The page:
That's rather sweeping. I don't know much of other eastern religions, but Shinto does... two, to begin with: Izanagi-no-Mikoto and Izanami-no-Mikoto. It's very common for humans to have creation myths, not that it gives credence to any validity whatsoever. I highly doubt the average Japanese citizen actually believes in the creation myth from Shinto. However, most do think of it as an important part of their heritage, much the same way people do of the ancient Greek and Roman myths in the West.
The religions who take their creation myths seriously today will once join that of the ancient religions who leave myths for psychologists and anthropologists to nit-pick through aeons down the line.
It took me coming to Japan and seeing how they view religion to appreciate some aspects of the xian myth. The religion still frustrates me as well as the fundamentalism that spews forth from it, but it doesn't get to me like it used to.
Proof turns out to be a rather rare commodity in the world and appears to always depend on assumptions which themselves are unproved. I don't expect any proof of the existence or non-existence of God.
My own viewpoint is that religious statements have no cognitive meaning, in particular it is impossible to define the term god in any sensible way. The qualities usually attributed to God cannot be attributed to anything else we know and hence are themselves undefined or mere negations. In other words we don't know what omnipotent means in real terms and the same is true for other attributes.
I wonder if Chang pointed out that eastern religions do not have a place for a God as a metaphysical being that is a "creator of everything," because of Sandi's statement. It's common for people to have these sort of misconceptions about eastern religion. It may be because things like Buddhism and Christianity are both regarded as "religions," and since we have categorically labelled these things with this umbrella term "religion," then one may have the misconception that Buddhism must be something like Christianity since they are both regarded as a "religion," which is not the case at all, and I wonder if that's what Sandi had done.
Idaho Spud said, "They sound as made-up as the rest," which also seems to come from this misconception that "all religions are alike." That all religions are "made up." Eastern religion is very different in this aspect. It is not "made up" in the way religious language in western religion is often thought to be "made up." Allan mentioned "proof" and sort of succumbed to a theological noncognitivism, it seemed, in that words like omnipotent cannot be attributed to anything we know.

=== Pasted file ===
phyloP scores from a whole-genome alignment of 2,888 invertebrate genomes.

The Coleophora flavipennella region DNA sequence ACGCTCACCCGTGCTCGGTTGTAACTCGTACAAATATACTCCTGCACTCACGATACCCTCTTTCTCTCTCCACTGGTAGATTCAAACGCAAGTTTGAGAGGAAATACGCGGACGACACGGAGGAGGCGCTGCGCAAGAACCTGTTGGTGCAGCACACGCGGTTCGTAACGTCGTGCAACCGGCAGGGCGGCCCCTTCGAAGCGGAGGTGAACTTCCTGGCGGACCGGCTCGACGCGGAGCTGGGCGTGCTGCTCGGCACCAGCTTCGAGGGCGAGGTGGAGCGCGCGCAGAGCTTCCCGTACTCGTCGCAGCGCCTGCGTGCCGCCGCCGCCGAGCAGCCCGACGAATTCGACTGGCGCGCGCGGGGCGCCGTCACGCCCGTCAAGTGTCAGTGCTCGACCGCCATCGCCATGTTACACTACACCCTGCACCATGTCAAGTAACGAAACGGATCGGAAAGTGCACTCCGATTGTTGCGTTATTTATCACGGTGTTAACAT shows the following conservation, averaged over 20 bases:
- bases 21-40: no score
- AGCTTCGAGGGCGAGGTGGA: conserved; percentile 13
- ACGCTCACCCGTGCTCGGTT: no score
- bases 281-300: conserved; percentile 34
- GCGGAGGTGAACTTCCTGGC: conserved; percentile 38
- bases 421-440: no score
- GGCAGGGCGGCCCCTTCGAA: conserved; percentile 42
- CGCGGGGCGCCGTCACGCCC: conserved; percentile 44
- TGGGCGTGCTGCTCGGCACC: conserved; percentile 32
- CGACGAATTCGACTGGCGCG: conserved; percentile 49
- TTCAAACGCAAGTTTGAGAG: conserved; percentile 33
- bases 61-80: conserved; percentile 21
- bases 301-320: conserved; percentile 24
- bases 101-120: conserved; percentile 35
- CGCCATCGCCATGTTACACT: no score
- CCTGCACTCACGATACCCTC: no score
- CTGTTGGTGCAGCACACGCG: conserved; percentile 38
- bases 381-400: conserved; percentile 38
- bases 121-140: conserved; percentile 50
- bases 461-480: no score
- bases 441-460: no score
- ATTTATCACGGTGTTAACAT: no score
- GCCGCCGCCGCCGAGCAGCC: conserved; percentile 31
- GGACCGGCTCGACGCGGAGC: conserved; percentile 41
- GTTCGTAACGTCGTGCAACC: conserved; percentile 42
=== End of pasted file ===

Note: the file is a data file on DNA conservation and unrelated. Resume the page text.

I don't know if anyone's ever heard of Perennial Philosophy or read Aldous Huxley's book on it, but I'm going to try and summarize that take, which I find very interesting and may shed light on some of these religious concepts. If you think about what Hinduism or Buddhism is, essentially, or the "goal" of the religion, so to speak, is ultimately a phenomenon in consciousness which they have given many names, i.e. samadhi, satori, nirvana, moksha, sunyata, etc. And the entire scripture of eastern religion consist of hymns or poems written by those who've had this experience or philosophical dialogue between either a disciple (someone seeking this phenomenon) and a guru (a teacher who has had this phenomenon occur) or multiple gurus.
So, you see, the point there is that they're not simply abstractions from the imagination or something that's made up in that way, the religious terms or attributes are words that were used to describe this peculiar phenomenon. This experience is, in a sense, a kind of "proof." However, it's not a "personal experience" as when a Christian says, "Oh, well, I feel God in my heart," the sort of comment which would prompt Matt Dillahunty to say, "Maybe you should go see a doctor." It's often described as an impersonal or transpersonal experience, because there's motifs within the experience that cannot be reduced to the individual. It's related more to what Jung called the "collective unconscious." It's a very powerful and colossal transformation of consciousness, and when you have it, you'll know without an iota of doubt that what you're experiencing is orders of magnitude different from your ordinary consciousness.